I went home and wrote the story in a white heat. It went to two editors that fall and winter. The first rejected it with a wonderful, meaty rejection letter that initially threw me into despair, and then, with the help of my close friend Franny Billingsley (author of WELL WISHED and THE FOLK KEEPER), led me to a new and better version of the story. The second editor fell in love with it, guided me through another fabulous revision, and took it to her publisher who ultimately rejected it. She and I were both heartbroken.
That summer, the book won the SCBWI Barbara Karlin Grant for best unpublished picture book manuscript, the most exciting day of my writing life to that point! It gave me such faith in myself, my writing, and this particular manuscript. And then, only five weeks later, Lauri Hornik at Dial Books for Young Readers made me an offer!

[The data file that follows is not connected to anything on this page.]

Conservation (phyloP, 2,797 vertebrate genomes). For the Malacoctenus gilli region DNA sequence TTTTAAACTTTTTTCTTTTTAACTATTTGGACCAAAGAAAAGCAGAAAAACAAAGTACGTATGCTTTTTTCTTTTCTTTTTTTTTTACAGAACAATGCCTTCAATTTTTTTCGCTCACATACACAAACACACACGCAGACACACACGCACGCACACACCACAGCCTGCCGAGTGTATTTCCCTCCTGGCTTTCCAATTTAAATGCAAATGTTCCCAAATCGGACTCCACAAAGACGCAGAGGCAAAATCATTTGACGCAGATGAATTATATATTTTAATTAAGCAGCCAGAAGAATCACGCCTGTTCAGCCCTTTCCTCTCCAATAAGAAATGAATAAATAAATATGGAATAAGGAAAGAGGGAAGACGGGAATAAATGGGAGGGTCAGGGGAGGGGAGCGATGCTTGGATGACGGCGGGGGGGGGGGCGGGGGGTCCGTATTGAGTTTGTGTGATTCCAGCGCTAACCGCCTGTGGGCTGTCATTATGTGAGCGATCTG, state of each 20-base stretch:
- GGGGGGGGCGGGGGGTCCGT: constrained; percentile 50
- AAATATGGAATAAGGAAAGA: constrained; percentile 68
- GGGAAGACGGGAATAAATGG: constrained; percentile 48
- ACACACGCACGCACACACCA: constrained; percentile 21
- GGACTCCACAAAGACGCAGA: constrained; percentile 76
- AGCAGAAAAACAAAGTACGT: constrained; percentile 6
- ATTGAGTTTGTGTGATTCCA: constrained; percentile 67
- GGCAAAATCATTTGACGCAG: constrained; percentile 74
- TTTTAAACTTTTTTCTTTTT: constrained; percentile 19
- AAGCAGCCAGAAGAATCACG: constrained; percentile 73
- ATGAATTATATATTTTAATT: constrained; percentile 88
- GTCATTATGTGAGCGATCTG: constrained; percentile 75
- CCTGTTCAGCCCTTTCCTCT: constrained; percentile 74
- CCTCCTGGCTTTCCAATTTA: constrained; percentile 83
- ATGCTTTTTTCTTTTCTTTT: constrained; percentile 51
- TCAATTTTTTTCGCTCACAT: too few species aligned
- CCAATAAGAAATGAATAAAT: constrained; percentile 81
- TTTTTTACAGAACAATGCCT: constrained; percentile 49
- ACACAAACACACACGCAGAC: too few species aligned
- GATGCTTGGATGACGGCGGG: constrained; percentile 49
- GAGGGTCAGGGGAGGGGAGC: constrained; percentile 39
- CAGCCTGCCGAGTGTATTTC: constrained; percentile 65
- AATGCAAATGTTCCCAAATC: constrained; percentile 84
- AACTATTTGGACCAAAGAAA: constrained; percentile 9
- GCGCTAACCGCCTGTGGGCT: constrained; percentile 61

What were the challenges (literary, research, psychological, logistical) in bringing it to life?
As I’ve noted, it was extremely difficult to find my way into the story. As I tell kids in my many school and library visits, if I told the story from the point of view of the lighthouse keeper and his wife, it would be an adult story. If I determined to tell it from the rescued baby’s point of view, it would either be impossible (because the baby was pre-verbal when rescued) or completely without tension (because the grown child’s problem would have long since been solved).
It wasn’t until Jane talked about writing a “sister story” that I realized that I had yet to discover the main character, a lonely, only child growing up in that isolated place with only her parents and the chickens under the porch. Because I was myself a lonely only child for the first nine years of my life, until my parents fostered my first sister, Maryanne, and then birthed my biological sister, Karen, I completely understood Maita’s emotions and wrote straight from the heart.